The debate on economic policy has never been as riveting as it is today, with two giants from the world of academic economics, Amartya Sen and Jagdish Bhagwati, tackling each other on what India’s governance priorities should be. Sen is a Nobel Prize winner in economics and a professor of economics and philosophy at Harvard University. Bhagwati is a Columbia University professor of economics, who has been nominated for the top honour several times. Along with Sen and Avinash Dixit, he is considered to be among the three greatest Indian economists ever.
While Sen believes that India should invest more in its social infrastructure to boost the productivity of its people and thereby raise growth, Bhagwati argues that only a focus on growth can yield enough resources for investing in social sector schemes. Investing in health and education to improve human capabilities is central to Sen’s scheme of things. Without such investments, inequality will widen and the growth process itself will falter, Sen believes. Bhagwati argues that growth may raise inequality initially but sustained growth will eventually raise enough resources for the state to redistribute and mitigate the effects of the initial inequality.
Here are some of the best reads that capture the essence of the Sen-Bhagwati dispute:
In a 10 July story, Mint’s executive editor, Niranjan Rajadhyaksha outlined the contours of this debate and its significance in the national discourse. Rajadhyaksha pointed out that what appears to be an academic debate at first glance has a deeper political undertone. While Sen and his collaborator Jean Dreze are supporters of the entitlement-based public schemes launched by the Congress-led United Progressive Alliance government, Bhagwati and his long-time collaborator are unabashed admirers of what they call the Gujarat model of development. The Bhagwati-Sen fight thus underpins the contest between Narendra Modi and Rahul Gandhi for the spoils of 2014.
The debate between Bhagwati and Panagariya on the one side, and Sen and Dreze on the other has sharpened after the two sets of researchers released their new books on India. In Why Growth Matters: How Economic Growth in India Reduced Poverty and the Lessons for Other Developing Countries, Bhagwati and Panagariya hold up growth as the panacea for all of India’s ills. The book came out a little before An Uncertain Glory: India and its Contradictions, where Sen and Drèze prescribe state-led redistributive efforts as the solution to India’s problems.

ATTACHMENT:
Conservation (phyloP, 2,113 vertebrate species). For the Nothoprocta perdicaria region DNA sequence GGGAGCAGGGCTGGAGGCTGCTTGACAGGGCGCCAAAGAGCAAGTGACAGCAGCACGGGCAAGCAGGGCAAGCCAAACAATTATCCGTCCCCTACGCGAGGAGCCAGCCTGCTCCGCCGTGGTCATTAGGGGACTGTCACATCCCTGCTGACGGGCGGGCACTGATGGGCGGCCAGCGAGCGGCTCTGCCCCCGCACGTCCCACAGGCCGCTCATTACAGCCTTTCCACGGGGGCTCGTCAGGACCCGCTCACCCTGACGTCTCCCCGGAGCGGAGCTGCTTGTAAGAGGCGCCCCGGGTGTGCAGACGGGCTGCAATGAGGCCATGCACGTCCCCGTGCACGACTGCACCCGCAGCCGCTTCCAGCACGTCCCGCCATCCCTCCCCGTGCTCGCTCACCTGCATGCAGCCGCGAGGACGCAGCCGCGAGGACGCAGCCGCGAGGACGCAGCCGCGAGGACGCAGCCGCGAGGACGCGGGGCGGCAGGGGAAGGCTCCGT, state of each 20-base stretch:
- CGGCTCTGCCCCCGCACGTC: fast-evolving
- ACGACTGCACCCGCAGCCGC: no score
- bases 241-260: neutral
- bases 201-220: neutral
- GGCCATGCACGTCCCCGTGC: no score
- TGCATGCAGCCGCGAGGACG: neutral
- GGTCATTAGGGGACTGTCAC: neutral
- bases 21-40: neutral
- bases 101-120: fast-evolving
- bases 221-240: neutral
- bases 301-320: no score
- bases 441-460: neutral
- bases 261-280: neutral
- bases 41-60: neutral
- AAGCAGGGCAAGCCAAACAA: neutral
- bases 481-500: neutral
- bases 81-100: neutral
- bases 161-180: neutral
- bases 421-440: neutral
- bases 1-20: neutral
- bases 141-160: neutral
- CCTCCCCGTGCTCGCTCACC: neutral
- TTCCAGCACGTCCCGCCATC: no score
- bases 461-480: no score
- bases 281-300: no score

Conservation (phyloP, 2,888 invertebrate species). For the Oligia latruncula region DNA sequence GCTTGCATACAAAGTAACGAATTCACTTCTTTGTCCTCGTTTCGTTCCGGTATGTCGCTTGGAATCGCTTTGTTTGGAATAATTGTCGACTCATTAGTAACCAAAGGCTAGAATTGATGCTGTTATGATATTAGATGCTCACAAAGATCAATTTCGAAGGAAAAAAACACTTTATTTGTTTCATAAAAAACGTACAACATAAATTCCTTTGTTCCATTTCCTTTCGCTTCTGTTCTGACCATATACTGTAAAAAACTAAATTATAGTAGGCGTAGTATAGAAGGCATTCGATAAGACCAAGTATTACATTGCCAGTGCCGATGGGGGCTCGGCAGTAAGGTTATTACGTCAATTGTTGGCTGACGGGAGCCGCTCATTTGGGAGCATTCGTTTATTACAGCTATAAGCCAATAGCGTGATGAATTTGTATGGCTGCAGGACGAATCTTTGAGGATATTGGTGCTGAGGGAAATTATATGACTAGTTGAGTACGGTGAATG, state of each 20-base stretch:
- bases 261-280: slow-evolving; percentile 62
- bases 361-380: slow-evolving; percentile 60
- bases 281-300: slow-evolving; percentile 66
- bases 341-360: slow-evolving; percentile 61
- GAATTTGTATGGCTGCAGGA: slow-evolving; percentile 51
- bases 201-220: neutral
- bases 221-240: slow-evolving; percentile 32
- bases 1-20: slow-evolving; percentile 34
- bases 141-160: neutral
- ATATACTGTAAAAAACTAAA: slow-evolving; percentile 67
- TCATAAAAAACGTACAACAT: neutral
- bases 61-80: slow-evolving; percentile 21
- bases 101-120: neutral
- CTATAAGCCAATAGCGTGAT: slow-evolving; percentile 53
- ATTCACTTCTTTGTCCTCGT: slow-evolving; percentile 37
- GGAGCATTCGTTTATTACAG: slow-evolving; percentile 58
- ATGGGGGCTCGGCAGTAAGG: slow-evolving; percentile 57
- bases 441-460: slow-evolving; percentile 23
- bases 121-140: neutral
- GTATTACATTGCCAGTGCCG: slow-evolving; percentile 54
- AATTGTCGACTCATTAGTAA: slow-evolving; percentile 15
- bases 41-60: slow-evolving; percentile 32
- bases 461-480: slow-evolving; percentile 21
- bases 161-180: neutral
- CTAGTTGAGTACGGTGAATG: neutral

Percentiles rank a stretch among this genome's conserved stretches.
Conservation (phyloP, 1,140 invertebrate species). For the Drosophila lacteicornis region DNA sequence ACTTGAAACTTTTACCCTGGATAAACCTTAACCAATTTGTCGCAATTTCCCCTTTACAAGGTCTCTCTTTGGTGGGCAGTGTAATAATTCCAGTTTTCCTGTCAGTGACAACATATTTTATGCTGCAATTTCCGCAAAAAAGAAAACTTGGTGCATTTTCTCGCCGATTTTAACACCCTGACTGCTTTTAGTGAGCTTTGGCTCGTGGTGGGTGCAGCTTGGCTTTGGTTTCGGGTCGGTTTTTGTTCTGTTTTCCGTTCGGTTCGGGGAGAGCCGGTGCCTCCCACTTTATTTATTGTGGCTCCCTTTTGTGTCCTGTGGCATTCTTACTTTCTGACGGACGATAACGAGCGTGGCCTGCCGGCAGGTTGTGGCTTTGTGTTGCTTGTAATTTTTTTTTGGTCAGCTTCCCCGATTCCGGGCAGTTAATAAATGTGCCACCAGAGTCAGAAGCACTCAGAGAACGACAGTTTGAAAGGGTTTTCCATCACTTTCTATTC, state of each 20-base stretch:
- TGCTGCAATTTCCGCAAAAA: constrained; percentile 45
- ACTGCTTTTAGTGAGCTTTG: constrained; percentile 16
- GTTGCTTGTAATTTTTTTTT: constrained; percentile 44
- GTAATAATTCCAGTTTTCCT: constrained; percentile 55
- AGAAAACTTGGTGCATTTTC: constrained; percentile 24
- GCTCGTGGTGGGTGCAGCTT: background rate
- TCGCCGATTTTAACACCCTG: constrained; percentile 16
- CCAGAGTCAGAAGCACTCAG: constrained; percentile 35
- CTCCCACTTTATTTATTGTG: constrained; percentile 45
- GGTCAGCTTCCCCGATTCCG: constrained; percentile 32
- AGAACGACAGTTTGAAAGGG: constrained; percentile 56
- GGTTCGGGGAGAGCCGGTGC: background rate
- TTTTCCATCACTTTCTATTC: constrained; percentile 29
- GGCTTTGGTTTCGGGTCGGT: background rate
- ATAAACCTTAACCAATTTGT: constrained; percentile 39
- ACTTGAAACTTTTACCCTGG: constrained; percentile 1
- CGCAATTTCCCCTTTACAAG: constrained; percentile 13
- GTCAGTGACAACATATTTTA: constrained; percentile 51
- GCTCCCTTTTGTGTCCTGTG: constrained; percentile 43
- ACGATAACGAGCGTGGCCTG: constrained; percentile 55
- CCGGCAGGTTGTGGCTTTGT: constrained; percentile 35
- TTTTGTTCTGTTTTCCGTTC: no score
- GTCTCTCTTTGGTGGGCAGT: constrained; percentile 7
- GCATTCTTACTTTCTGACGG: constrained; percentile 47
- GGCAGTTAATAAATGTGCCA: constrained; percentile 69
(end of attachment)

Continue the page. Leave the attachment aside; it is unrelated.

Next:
Till recently, Sen had refused to be drawn into a direct battle with Bhagwati on the issue but it seems he is shedding his reticence now. After the Economist carried a review of Sen and Dreze’s latest book, Bhagwati and Panagariya wrote a letter to them, pointing out that Sen had only belatedly learned to offer lip service to growth. In a surprising counter-attack, Sen wrote back to the Economist, blaming Bhagwati and Panagariya for having “misdescribed” his past work as well as the latest book.
The latest turn in the great war of words comes in the form of a Mint opinion piece penned by Bhagwati. Bhagwati rubbishes Sen’s embrace of growth by citing instances where Sen has chided others for focusing too much on growth. Bhagwati argues that by providing the intellectual foundations for populist excesses and fiscal profligacy that stoke inflation, Sen is actually hurting the life chances of the poor. By arguing for redistribution to precede growth, Sen is putting the cart before the horse, Bhagwati says.